Pursuant, Former Exec Continue Nasty Court Battle

September 15, 2013       Mark Hrywna      

One of the largest fundraising agencies in the country and a former executive are squaring off in court over claims of retaliation after complaints arising from an incident at an industry conference almost two years ago. Executives at The Pursuant Group in Dallas, Texas, were accused of retaliation by its former senior vice president of sales, Philip Capps, after he filed complaints last year with the Equal Employment Opportunity Commission (EEOC).

In May, a jury in U.S. District Court, Northern District of Texas, Dallas Division, awarded Capps $70,000 in back pay and benefits, $25,000 for emotional pain and suffering, and another $100,000 in punitive damages. A judge last month denied a motion by Pursuant asking to set aside the $195,000 award and also awarded Capps another $131,255 in front pay. In total, that’s $326,255 Capps has been awarded by the courts.

Pursuant, an agency to faith-based organizations primarily, can and might still appeal. And, Justin Jeter of Mathis, Donheiser & Jeter, the attorney for Capps, planned to file a motion seeking attorneys’ fees.

Pursuant’s attorney, Stephen Key of Key Harrington Barnes, said it is not yet decided whether to file an appeal or ask the judge to reconsider a motion to set aside the judgment. The final judgment had not been entered as of presstime and it’s unclear when Judge Reed O’Connor might take that step. Key said it could come sometime this month.

Capps, who joined Pursuant in March 2011, was at a bar with co-workers during an annual industry conference in October 2011. That’s about all that the two sides agree on regarding what happened that night.

In court documents, Capps alleged that he and Pursuant’s executive vice president of consulting, Gary Cole, took each other’s cell phones and Cole sent “inappropriate texts” to some Pursuant employees including Chief Executive Officer Trent Ricker. Capps claimed that Cole would not stop making inappropriate, sexual hand gestures at Capps, his wife and their son. Capps would later report the incident to Ricker at the urging of other employees, he claimed.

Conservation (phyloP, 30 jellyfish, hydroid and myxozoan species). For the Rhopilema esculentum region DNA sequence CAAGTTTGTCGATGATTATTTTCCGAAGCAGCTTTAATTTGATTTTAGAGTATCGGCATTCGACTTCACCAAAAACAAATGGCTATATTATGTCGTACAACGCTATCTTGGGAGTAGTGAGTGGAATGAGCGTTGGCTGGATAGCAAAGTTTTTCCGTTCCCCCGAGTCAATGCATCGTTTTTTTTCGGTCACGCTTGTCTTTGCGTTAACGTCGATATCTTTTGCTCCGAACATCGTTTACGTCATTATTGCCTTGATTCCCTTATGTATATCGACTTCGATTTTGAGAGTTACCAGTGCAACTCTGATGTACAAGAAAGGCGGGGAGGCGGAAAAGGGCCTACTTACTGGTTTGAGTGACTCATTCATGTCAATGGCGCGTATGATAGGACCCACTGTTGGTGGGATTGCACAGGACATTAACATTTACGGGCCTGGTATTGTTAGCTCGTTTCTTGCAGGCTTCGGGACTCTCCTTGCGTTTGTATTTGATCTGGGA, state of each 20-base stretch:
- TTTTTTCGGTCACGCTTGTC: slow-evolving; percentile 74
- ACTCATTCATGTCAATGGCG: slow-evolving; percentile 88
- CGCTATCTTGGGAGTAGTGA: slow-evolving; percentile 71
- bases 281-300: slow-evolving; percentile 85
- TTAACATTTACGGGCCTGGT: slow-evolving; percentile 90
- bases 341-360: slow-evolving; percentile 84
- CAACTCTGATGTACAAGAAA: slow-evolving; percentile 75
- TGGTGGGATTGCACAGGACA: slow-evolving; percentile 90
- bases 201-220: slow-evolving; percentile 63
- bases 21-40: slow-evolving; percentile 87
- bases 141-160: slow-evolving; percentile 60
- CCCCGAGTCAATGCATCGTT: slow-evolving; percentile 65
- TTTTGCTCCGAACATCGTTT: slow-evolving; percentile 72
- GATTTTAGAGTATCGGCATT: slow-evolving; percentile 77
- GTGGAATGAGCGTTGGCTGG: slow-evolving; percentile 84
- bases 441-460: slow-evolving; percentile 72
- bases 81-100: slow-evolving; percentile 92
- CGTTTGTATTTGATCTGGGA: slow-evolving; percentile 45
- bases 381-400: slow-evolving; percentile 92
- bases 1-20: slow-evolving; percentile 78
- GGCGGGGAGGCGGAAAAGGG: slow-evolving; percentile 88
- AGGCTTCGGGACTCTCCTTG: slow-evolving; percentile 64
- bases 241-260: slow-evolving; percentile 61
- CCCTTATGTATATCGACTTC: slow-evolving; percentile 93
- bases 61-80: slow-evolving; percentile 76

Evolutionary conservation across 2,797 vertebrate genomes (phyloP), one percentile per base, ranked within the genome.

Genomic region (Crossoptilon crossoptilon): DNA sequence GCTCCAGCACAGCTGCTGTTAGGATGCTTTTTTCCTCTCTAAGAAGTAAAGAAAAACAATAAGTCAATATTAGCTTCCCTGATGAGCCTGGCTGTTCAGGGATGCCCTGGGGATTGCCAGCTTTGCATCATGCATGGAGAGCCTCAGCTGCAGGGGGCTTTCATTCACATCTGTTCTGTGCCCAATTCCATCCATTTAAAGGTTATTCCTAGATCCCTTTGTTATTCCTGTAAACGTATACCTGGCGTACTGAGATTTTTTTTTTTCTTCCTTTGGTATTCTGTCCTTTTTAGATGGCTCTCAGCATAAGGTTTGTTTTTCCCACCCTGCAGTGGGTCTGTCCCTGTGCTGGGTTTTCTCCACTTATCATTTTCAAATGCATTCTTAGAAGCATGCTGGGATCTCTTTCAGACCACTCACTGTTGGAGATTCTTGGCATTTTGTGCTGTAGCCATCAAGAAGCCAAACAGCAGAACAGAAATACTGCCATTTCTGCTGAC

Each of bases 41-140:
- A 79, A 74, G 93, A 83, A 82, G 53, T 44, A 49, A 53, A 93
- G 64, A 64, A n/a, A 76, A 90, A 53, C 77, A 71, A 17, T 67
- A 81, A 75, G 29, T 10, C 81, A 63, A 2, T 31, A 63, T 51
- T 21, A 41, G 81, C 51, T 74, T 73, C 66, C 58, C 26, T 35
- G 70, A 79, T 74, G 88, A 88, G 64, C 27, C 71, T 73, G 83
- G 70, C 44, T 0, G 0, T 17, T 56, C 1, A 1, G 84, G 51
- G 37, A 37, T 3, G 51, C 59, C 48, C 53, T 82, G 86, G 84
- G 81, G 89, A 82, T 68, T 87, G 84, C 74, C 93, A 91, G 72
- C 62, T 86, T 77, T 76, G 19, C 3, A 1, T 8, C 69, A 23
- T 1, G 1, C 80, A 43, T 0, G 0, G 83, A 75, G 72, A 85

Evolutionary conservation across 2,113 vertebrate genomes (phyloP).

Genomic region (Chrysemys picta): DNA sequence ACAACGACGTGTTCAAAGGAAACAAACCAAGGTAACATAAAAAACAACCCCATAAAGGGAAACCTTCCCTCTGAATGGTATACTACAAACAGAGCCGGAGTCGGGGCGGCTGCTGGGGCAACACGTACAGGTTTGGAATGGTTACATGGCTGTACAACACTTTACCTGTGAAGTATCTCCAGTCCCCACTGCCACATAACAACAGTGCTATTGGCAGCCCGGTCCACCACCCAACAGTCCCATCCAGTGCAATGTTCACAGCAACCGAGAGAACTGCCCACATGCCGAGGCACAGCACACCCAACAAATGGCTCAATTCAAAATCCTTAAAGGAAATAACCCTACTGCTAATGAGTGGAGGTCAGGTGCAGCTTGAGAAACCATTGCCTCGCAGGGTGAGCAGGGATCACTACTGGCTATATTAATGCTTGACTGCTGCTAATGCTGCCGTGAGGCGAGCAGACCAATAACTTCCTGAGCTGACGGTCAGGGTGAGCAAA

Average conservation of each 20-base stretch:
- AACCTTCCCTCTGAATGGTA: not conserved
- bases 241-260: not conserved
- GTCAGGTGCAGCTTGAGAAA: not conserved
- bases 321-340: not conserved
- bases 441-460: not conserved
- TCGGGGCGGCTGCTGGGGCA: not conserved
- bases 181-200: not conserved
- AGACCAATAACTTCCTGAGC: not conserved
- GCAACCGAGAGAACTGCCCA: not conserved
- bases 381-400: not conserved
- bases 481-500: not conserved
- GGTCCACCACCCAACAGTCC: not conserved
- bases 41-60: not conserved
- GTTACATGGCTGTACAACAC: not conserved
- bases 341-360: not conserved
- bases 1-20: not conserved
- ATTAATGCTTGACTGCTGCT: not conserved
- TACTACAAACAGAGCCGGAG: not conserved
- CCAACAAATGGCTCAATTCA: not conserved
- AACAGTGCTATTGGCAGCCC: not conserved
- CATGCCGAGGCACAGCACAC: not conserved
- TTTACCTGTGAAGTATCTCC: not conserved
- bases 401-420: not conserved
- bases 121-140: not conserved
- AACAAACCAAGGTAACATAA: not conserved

Other Pursuant employees testified that there were no inappropriate hand gestures by Cole nor did they urge Capps to report the incident to higher-ups as he claimed they did. According to portions of testimony provided by Pursuant’s attorney, it was Capps’ adult son who sent inappropriate texts to Ricker from Cole’s cell phone. Cole “categorically denies” sending any texts on Capps’ phone, something corroborated by a forensic examination of the phone, according to Key.

In February 2012, Pursuant executives and Capps began a discussion about increasing his salary, with incentives of more than $100,000. Capps rejected the proposal, insisting on a title of executive vice president and salary increase of $200,000, Key said.

In April 2012, Capps had reported the conference incident to Ricker, and later to Chief Operating Officer Ross Miller, board Chair Jon Halbert and Jon Williams, senior vice president in charge of human resources. Capps claimed he was being denied a pay raise because of his complaint to Ricker about the October conference. Capps filed a charge of retaliation with the EEOC in May 2012 after which he was placed on unpaid leave and Pursuant sued him, soon after suspending him without pay “indefinitely.”

Capps claimed in court documents that Halbert forwarded his concerns to Ricker –one of the people Capps identified as retaliating against him. Key said that’s false, countering that Pursuant executives handled his complaints properly, sending them to the appropriate departments to conduct an investigation and to involve legal counsel.

Text messages referring to Capps as a “loser” and discussing “throwing Capps down an ‘elevator shaft,’” were not sent in the context of reports of retaliation or sexual harassment, according to Key, but rather after litigation had begun. Ricker requested advice from human resources on Capps’ termination after he refused to participate in “exhaustive efforts to repair broken relationships with his peers,” Key said, insisting that Ricker “went to great lengths” to do that but “simply lost confidence in him as a leader.”

Capps began forwarding emails to his personal email account for “reasons unrelated to Pursuant’s business,” he claimed in court documents, though the company believes it was confidential information that he began to forward. Key called the case a “carefully planned and well-executed exit strategy by Mr. Capps to maximize his financial position once he feared his job was in jeopardy.”  NPT